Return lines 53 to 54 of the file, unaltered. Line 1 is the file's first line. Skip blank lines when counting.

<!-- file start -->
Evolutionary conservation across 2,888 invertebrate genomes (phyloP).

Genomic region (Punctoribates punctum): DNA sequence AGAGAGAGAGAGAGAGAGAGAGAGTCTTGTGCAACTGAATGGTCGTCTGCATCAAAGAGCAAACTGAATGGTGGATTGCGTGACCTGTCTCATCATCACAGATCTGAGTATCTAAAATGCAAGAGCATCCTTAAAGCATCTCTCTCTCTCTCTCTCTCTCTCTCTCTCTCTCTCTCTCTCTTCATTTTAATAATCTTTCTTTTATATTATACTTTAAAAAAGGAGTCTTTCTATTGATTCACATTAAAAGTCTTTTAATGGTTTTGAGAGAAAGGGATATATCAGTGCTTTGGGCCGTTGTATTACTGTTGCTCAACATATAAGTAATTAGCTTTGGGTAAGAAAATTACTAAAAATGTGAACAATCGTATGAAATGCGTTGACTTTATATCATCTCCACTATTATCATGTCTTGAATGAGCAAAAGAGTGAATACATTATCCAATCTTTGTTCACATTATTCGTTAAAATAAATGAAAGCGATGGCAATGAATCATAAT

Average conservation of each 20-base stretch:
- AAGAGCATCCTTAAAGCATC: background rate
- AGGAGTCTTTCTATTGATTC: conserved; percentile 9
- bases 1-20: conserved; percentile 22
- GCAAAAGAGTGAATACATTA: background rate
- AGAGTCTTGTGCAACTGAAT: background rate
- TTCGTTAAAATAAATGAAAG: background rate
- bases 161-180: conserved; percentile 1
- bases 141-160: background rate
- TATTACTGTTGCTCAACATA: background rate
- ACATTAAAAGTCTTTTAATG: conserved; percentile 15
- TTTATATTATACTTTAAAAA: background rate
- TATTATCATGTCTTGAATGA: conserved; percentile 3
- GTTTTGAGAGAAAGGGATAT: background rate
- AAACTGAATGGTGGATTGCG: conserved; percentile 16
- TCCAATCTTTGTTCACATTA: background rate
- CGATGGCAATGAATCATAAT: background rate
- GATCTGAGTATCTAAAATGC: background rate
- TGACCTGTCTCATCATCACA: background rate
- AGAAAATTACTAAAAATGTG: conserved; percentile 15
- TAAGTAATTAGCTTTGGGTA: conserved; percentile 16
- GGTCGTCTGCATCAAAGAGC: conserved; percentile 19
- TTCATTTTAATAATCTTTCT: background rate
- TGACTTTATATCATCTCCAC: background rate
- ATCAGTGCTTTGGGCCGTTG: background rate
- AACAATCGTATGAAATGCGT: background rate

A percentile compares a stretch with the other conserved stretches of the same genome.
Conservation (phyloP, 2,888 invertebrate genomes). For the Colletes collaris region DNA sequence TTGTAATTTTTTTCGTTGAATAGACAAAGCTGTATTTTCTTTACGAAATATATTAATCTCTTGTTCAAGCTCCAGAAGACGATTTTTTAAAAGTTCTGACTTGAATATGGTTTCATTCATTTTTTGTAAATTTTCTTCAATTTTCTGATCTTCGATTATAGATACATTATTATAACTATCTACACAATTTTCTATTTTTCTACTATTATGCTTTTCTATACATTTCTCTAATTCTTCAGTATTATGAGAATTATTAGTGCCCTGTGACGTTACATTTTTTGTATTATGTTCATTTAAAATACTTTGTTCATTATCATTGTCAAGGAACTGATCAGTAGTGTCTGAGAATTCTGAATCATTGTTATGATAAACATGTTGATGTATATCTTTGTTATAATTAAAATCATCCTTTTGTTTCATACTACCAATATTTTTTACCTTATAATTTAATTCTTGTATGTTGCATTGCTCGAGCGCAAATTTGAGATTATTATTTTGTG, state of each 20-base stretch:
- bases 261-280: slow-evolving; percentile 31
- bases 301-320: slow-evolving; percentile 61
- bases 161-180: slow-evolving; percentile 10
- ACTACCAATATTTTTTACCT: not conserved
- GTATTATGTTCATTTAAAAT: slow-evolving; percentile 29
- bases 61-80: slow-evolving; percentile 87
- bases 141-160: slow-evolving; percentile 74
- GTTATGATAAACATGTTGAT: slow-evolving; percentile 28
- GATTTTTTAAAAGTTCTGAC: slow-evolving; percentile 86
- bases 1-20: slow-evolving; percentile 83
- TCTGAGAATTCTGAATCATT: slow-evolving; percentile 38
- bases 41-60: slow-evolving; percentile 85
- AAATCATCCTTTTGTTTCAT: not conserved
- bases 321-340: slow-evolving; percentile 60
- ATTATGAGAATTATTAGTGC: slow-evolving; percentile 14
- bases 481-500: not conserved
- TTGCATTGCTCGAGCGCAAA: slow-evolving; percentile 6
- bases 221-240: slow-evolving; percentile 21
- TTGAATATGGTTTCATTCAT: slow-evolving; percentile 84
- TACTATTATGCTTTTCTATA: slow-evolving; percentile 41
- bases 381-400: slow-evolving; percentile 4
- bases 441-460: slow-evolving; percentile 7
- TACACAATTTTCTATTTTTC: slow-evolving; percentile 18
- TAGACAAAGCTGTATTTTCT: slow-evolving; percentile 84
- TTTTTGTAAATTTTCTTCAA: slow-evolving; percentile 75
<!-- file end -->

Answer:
- TACACAATTTTCTATTTTTC: slow-evolving; percentile 18
- TAGACAAAGCTGTATTTTCT: slow-evolving; percentile 84